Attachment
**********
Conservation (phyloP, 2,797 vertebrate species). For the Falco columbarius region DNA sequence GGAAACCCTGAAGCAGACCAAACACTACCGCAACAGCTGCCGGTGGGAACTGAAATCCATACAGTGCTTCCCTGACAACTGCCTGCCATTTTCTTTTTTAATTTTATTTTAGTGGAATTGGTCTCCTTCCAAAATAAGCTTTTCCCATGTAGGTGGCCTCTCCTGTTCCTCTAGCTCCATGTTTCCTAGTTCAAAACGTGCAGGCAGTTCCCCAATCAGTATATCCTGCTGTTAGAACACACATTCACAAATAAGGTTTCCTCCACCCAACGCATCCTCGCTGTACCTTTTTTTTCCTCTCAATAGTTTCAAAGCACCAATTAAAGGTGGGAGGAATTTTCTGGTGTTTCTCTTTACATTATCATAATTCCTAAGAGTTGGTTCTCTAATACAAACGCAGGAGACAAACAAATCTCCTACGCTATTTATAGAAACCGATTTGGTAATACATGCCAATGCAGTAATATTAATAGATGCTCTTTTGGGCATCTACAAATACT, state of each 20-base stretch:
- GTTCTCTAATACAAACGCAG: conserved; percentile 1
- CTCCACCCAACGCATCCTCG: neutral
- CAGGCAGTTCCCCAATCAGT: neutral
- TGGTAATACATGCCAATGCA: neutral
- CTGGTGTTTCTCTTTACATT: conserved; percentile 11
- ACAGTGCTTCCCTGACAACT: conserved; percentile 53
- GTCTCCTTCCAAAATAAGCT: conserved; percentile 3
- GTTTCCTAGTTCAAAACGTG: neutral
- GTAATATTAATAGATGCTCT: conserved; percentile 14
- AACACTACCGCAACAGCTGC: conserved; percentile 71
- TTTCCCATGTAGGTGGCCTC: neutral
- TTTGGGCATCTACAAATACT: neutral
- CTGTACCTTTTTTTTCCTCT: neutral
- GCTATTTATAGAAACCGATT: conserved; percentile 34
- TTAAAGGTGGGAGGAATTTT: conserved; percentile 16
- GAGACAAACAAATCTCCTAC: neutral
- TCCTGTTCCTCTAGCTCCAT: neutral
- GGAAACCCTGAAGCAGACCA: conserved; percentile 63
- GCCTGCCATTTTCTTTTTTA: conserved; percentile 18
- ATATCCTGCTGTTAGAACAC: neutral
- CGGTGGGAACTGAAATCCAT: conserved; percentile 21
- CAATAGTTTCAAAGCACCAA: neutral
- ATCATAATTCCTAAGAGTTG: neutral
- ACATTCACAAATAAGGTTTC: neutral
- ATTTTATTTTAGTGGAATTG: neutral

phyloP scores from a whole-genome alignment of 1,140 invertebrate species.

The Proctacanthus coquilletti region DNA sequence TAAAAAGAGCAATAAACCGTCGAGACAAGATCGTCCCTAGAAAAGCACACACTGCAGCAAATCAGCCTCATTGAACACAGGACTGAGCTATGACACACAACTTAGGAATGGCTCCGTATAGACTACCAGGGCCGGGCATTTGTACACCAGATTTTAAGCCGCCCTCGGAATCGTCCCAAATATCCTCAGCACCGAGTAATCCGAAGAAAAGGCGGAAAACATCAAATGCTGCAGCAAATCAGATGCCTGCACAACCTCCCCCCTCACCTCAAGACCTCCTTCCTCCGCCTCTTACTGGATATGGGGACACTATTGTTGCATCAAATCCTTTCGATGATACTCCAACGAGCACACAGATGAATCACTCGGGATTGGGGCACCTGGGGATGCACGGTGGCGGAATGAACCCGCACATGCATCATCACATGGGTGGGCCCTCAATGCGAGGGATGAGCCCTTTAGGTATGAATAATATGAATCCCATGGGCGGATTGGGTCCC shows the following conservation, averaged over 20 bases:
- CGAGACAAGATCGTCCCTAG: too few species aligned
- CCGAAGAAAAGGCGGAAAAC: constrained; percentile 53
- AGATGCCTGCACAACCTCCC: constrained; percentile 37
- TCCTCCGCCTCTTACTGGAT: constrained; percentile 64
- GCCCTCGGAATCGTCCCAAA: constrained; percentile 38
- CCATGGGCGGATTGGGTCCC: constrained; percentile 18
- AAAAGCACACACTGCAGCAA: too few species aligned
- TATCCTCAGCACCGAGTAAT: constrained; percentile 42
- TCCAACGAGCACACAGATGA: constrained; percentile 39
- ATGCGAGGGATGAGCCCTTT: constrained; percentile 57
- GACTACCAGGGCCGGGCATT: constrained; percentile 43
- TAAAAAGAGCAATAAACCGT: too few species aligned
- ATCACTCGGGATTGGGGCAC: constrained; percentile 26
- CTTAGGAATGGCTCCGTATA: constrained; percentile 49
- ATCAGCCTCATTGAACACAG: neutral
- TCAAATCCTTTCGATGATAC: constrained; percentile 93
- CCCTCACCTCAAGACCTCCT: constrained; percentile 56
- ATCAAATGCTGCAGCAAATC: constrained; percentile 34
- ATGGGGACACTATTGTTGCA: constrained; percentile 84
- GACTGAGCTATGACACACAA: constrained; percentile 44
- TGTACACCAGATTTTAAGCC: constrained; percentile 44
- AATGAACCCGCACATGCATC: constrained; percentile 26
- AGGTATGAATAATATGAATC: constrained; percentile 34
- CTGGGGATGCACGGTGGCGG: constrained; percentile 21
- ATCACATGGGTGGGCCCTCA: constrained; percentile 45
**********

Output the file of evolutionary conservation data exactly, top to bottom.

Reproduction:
Conservation (phyloP, 2,797 vertebrate species). For the Falco columbarius region DNA sequence GGAAACCCTGAAGCAGACCAAACACTACCGCAACAGCTGCCGGTGGGAACTGAAATCCATACAGTGCTTCCCTGACAACTGCCTGCCATTTTCTTTTTTAATTTTATTTTAGTGGAATTGGTCTCCTTCCAAAATAAGCTTTTCCCATGTAGGTGGCCTCTCCTGTTCCTCTAGCTCCATGTTTCCTAGTTCAAAACGTGCAGGCAGTTCCCCAATCAGTATATCCTGCTGTTAGAACACACATTCACAAATAAGGTTTCCTCCACCCAACGCATCCTCGCTGTACCTTTTTTTTCCTCTCAATAGTTTCAAAGCACCAATTAAAGGTGGGAGGAATTTTCTGGTGTTTCTCTTTACATTATCATAATTCCTAAGAGTTGGTTCTCTAATACAAACGCAGGAGACAAACAAATCTCCTACGCTATTTATAGAAACCGATTTGGTAATACATGCCAATGCAGTAATATTAATAGATGCTCTTTTGGGCATCTACAAATACT, state of each 20-base stretch:
- GTTCTCTAATACAAACGCAG: conserved; percentile 1
- CTCCACCCAACGCATCCTCG: neutral
- CAGGCAGTTCCCCAATCAGT: neutral
- TGGTAATACATGCCAATGCA: neutral
- CTGGTGTTTCTCTTTACATT: conserved; percentile 11
- ACAGTGCTTCCCTGACAACT: conserved; percentile 53
- GTCTCCTTCCAAAATAAGCT: conserved; percentile 3
- GTTTCCTAGTTCAAAACGTG: neutral
- GTAATATTAATAGATGCTCT: conserved; percentile 14
- AACACTACCGCAACAGCTGC: conserved; percentile 71
- TTTCCCATGTAGGTGGCCTC: neutral
- TTTGGGCATCTACAAATACT: neutral
- CTGTACCTTTTTTTTCCTCT: neutral
- GCTATTTATAGAAACCGATT: conserved; percentile 34
- TTAAAGGTGGGAGGAATTTT: conserved; percentile 16
- GAGACAAACAAATCTCCTAC: neutral
- TCCTGTTCCTCTAGCTCCAT: neutral
- GGAAACCCTGAAGCAGACCA: conserved; percentile 63
- GCCTGCCATTTTCTTTTTTA: conserved; percentile 18
- ATATCCTGCTGTTAGAACAC: neutral
- CGGTGGGAACTGAAATCCAT: conserved; percentile 21
- CAATAGTTTCAAAGCACCAA: neutral
- ATCATAATTCCTAAGAGTTG: neutral
- ACATTCACAAATAAGGTTTC: neutral
- ATTTTATTTTAGTGGAATTG: neutral

phyloP scores from a whole-genome alignment of 1,140 invertebrate species.

The Proctacanthus coquilletti region DNA sequence TAAAAAGAGCAATAAACCGTCGAGACAAGATCGTCCCTAGAAAAGCACACACTGCAGCAAATCAGCCTCATTGAACACAGGACTGAGCTATGACACACAACTTAGGAATGGCTCCGTATAGACTACCAGGGCCGGGCATTTGTACACCAGATTTTAAGCCGCCCTCGGAATCGTCCCAAATATCCTCAGCACCGAGTAATCCGAAGAAAAGGCGGAAAACATCAAATGCTGCAGCAAATCAGATGCCTGCACAACCTCCCCCCTCACCTCAAGACCTCCTTCCTCCGCCTCTTACTGGATATGGGGACACTATTGTTGCATCAAATCCTTTCGATGATACTCCAACGAGCACACAGATGAATCACTCGGGATTGGGGCACCTGGGGATGCACGGTGGCGGAATGAACCCGCACATGCATCATCACATGGGTGGGCCCTCAATGCGAGGGATGAGCCCTTTAGGTATGAATAATATGAATCCCATGGGCGGATTGGGTCCC shows the following conservation, averaged over 20 bases:
- CGAGACAAGATCGTCCCTAG: too few species aligned
- CCGAAGAAAAGGCGGAAAAC: constrained; percentile 53
- AGATGCCTGCACAACCTCCC: constrained; percentile 37
- TCCTCCGCCTCTTACTGGAT: constrained; percentile 64
- GCCCTCGGAATCGTCCCAAA: constrained; percentile 38
- CCATGGGCGGATTGGGTCCC: constrained; percentile 18
- AAAAGCACACACTGCAGCAA: too few species aligned
- TATCCTCAGCACCGAGTAAT: constrained; percentile 42
- TCCAACGAGCACACAGATGA: constrained; percentile 39
- ATGCGAGGGATGAGCCCTTT: constrained; percentile 57
- GACTACCAGGGCCGGGCATT: constrained; percentile 43
- TAAAAAGAGCAATAAACCGT: too few species aligned
- ATCACTCGGGATTGGGGCAC: constrained; percentile 26
- CTTAGGAATGGCTCCGTATA: constrained; percentile 49
- ATCAGCCTCATTGAACACAG: neutral
- TCAAATCCTTTCGATGATAC: constrained; percentile 93
- CCCTCACCTCAAGACCTCCT: constrained; percentile 56
- ATCAAATGCTGCAGCAAATC: constrained; percentile 34
- ATGGGGACACTATTGTTGCA: constrained; percentile 84
- GACTGAGCTATGACACACAA: constrained; percentile 44
- TGTACACCAGATTTTAAGCC: constrained; percentile 44
- AATGAACCCGCACATGCATC: constrained; percentile 26
- AGGTATGAATAATATGAATC: constrained; percentile 34
- CTGGGGATGCACGGTGGCGG: constrained; percentile 21
- ATCACATGGGTGGGCCCTCA: constrained; percentile 45